Be Aware of These Hidden Taxes at Christmas Time

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Ho ho ho. December is a time of celebration, when we spend money on gifts and decorations, holiday food and travel — and taxes. Most states impose sales taxes, making everything you buy a little more expensive. But did you know you are paying many hidden taxes as well? Here are a few.

Holiday travel. If you are traveling this Christmas, you’ll pay a lot of taxes. According to a study by the National Business Travel Association, travelers pay up to $101 in sales, hotel, rental car and other extra taxes on an average three-day trip.

These holiday travel taxes vary, depending on your destination. If you are spending a couple of nights in Chicago, expect to pay a whopping $101 in taxes for hotel, rental car and meals. Want to cut that amount in half?  Spend the weekend in Portland for just $53 in taxes, or for just a few dollars more in taxes visit Fort Lauderdale, Honolulu or San Diego.

Airfare. If you travel by air, you’ll also pay a variety of air transportation taxes. There’s a 7.5% tax on the base ticket price. But wait, there’s more: a domestic segment tax of $4 per person per segment (a single takeoff and single landing), an international travel facilities tax of $17.70 per person for flights that begin or end in the U.S. and $8.90 per person for a flight that begins or ends in Alaska or Hawaii.  If you are shipping gifts, be sure to tack on 6.25% for a tax on transporting property by air.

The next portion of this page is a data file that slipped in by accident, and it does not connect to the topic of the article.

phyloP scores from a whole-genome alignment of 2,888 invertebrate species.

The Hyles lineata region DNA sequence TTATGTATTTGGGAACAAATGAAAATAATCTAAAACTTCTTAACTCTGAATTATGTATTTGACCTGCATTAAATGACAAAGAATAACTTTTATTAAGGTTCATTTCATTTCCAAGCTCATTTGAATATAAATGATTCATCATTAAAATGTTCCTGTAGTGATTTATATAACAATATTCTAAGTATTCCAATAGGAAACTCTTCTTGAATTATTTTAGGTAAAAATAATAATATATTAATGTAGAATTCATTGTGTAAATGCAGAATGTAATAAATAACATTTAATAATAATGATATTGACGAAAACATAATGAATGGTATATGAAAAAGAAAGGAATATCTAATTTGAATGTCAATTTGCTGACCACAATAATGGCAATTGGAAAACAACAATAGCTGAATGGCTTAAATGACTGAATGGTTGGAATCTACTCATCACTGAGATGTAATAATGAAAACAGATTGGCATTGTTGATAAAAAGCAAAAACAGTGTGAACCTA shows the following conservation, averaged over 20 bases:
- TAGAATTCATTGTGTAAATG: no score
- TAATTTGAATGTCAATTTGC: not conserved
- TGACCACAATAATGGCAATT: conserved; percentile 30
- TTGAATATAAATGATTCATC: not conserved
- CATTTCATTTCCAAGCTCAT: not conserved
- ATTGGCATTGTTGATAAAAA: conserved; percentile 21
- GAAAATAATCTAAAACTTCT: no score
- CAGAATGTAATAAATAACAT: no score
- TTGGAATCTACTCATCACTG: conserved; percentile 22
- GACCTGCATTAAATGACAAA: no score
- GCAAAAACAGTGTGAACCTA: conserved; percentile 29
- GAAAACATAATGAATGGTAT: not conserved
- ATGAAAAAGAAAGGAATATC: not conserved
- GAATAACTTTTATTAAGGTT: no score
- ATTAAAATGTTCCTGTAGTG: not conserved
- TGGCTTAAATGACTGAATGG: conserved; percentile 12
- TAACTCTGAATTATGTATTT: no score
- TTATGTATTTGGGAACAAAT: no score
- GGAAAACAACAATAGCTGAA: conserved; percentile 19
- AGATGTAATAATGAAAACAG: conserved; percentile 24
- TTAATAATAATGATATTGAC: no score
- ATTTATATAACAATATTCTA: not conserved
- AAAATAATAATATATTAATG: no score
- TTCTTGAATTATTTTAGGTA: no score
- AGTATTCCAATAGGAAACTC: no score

Your destination airport matters. If you are going to New York via JFK airport, you’ll pay much more in taxes than those traveling to Washington DC.  Taxes at JFK average over $36, compared to less than $20 at Washington’s Reagan National airport.

Gas taxes. You won’t escape taxes by driving. In 2015 motor gasoline taxes have averaged 48.9 cents per gallon, including a federal tax of 18.4 cents per gallon.  A few states and municipalities even charge sales tax on top of the excise taxes.

You’ll pay the most taxes if you fill up in Pennsylvania (70 cents) and the least in Alaska (30.7 cents), though that’s quite a distance to travel for a tank of gas for most Americans. Other low tax states include New Jersey and Missouri at 35 cents or less.  Fill up in New York or Hawaii and expect to pay 65 to 69 cents a gallon in taxes.

Excise taxes. Remember the luxury tax card in Monopoly? That’s another name for excise taxes, which are paid on specific types of goods and usually included in the price of the product. If you buy some “holiday cheer” for your guests to drink, you’ll pay excise tax on your alcohol purchases. Tobacco carries an excise tax as well, as do wagering activities at casinos and race tracks.

 

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